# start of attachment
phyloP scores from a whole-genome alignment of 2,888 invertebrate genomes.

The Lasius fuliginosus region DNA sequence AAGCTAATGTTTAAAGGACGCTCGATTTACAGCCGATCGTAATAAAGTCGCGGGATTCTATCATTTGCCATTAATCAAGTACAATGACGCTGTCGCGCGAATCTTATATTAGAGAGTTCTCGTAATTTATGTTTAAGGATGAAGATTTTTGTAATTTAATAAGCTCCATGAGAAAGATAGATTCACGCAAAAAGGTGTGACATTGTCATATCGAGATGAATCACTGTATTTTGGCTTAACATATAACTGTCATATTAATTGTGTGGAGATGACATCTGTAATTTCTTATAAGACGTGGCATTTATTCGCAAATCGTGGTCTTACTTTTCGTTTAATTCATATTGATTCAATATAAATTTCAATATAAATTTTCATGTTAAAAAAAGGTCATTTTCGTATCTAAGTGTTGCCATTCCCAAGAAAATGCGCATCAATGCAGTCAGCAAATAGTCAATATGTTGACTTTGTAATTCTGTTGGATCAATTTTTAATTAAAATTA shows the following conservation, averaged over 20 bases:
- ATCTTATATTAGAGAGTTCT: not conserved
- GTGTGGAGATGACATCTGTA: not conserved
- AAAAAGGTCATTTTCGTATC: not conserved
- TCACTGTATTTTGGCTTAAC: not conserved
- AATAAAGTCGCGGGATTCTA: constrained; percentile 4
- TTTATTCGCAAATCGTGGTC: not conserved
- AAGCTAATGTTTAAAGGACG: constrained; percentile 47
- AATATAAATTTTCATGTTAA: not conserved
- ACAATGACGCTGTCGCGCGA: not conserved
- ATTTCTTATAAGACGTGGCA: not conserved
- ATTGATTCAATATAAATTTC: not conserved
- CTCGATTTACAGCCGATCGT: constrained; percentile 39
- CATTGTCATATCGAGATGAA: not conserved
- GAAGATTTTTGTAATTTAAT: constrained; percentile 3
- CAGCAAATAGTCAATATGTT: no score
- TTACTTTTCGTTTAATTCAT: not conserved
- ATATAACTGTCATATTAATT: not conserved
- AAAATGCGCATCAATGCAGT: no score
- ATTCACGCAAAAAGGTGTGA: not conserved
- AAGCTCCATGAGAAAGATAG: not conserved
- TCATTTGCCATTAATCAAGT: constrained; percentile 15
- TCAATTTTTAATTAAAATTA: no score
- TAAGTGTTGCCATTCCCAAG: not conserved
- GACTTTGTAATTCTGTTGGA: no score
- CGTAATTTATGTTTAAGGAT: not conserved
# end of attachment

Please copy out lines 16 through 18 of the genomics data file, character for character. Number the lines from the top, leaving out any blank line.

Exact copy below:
- GAAGATTTTTGTAATTTAAT: constrained; percentile 3
- CAGCAAATAGTCAATATGTT: no score
- TTACTTTTCGTTTAATTCAT: not conserved